Public health

National screening program for AAA of little benefit in Australia


A national screening program to pick up abdominal aortic aneurysm (AAA) in older men is unlikely to be effective in Australia, concede researchers in Western Australia who have completed their final analysis of a four year trial to assess screening outcomes.

While the findings from the 13-year follow up of the Western Australian trial of men aged between 64 and 83 years demonstrated an 8% reduction in mortality from AAAs, that number was considerably less than the 42% and 66% reduction seen in British and Danish trials respectively.

Some 49,801 men selected from the electoral role were randomised to a control group or a group invited to undergo ultrasonography of the abdominal aorta (n=12,200).

According to the researchers from the Harry Perkins Institute of Medical Research and the University of Western Australia, they would need to invite 4,784 men aged 64 to 83 years and 3,290 men aged 65 to 74 years for screening to prevent just one AAA-related death in 5 years.

What’s more, there were no significant differences in all-cause, cardiovascular and mortality risks, the authors said.

The lack of any perceived significant benefit was mostly put down to a lower than expected rate of rupture and death from AAAs and a high rate of elective surgery for AAAs in in the control group, the authors said.

But the authors acknowledged some people who underwent screening for the trial may have been inappropriate candidates as they were unable to exclude for prior AAA repair, major comorbidities, or advanced malignant tumours, as was done in the other trials.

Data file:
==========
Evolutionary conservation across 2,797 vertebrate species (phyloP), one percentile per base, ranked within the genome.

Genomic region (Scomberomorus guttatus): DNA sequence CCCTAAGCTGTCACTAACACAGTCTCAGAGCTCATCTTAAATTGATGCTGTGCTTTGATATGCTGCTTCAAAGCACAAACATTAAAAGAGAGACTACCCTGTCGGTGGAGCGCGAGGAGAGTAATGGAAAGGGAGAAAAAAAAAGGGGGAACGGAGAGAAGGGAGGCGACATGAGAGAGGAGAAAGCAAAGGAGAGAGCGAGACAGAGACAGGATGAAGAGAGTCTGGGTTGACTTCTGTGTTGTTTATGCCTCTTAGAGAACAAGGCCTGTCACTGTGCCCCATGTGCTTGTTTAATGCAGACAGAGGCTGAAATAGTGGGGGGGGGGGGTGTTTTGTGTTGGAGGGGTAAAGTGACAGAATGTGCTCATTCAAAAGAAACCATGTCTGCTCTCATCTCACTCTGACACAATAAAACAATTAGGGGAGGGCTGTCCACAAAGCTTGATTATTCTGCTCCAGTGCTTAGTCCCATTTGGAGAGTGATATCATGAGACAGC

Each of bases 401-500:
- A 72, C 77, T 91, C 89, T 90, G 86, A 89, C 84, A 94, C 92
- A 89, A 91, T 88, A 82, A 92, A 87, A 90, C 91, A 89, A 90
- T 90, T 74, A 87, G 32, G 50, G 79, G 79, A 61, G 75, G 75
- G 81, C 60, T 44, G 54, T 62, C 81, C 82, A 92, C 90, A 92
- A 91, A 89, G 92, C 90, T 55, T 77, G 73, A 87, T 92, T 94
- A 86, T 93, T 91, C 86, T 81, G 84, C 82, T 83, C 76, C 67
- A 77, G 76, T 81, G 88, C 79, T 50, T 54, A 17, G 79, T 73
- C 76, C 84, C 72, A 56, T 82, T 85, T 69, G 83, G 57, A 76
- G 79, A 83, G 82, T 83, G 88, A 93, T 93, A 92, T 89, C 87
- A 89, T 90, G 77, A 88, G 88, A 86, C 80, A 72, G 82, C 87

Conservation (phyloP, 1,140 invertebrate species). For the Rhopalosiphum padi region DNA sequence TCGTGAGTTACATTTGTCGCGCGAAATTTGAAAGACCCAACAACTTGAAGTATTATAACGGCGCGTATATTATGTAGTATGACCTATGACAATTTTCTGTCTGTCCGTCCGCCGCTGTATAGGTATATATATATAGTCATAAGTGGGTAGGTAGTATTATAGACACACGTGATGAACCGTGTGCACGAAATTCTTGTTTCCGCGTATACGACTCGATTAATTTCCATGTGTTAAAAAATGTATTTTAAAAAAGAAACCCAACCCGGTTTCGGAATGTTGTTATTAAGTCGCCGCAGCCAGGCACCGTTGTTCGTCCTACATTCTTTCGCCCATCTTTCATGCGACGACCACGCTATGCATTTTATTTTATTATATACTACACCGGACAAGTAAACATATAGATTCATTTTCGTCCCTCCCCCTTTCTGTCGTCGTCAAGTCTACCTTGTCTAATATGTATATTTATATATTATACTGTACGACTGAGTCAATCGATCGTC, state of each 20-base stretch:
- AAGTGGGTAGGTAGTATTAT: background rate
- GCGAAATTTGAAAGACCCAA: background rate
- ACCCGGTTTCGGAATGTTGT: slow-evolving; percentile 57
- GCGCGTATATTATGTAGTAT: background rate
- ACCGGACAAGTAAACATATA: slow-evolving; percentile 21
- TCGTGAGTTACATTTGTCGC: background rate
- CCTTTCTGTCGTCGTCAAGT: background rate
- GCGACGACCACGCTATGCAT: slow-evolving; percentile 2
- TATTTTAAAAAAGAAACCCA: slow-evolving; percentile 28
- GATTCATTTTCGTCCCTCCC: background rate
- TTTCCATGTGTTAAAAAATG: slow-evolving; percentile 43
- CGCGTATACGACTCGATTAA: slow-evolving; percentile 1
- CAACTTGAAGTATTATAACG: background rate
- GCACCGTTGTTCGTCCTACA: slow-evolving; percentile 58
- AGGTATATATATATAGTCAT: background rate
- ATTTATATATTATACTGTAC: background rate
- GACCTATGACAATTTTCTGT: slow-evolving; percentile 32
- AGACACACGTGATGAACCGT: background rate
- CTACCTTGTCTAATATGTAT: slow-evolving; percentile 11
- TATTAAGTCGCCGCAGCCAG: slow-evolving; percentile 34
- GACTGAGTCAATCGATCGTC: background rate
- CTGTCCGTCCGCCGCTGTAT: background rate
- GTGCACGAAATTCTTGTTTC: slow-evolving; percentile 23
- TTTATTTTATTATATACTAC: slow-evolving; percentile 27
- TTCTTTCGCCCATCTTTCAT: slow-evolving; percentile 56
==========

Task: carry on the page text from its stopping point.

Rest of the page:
The study has also raised some concerns about the harms of screening.

While the researchers did not examine nonfatal outcomes after surgery for AAAs they point out that the early morbidity of elective open surgery and the cumulative long-term complications of endovascular surgery are substantial.

“Given that screening inevitably results in a large increase in elective surgery, this unmeasured morbidity has raised questions about the underestimation of the harms of screening,” they said.

But they aren’t completely writing off the program.

“The small overall benefit of population-wide screening does not mean that finding AAAs in suitable older men is not worthwhile because deaths from AAAs in men who actually attended for screening were halved by early detection and successful treatment,” they concluded.

In a linked editorial Frank A. Lederle, MD, of the Veterans Affairs Medical Center in Minneapolis said that earlier combined results from 4 trials found that screening with ultrasonography reduced AAA-related mortality in older men by more than 40%.

Since then, a meta-analysis that incorporated longer follow-up from these trials has strengthened the case for screening, revealing increasing benefit and cost-effectiveness, he argued.

“[The Australian data] remain negative and raise some concerns about screening; [however], their aggregation with other studies does not change the overall conclusions that screening substantially reduced AAA-related mortality and also resulted in a statistically significant reduction in all-cause mortality.”

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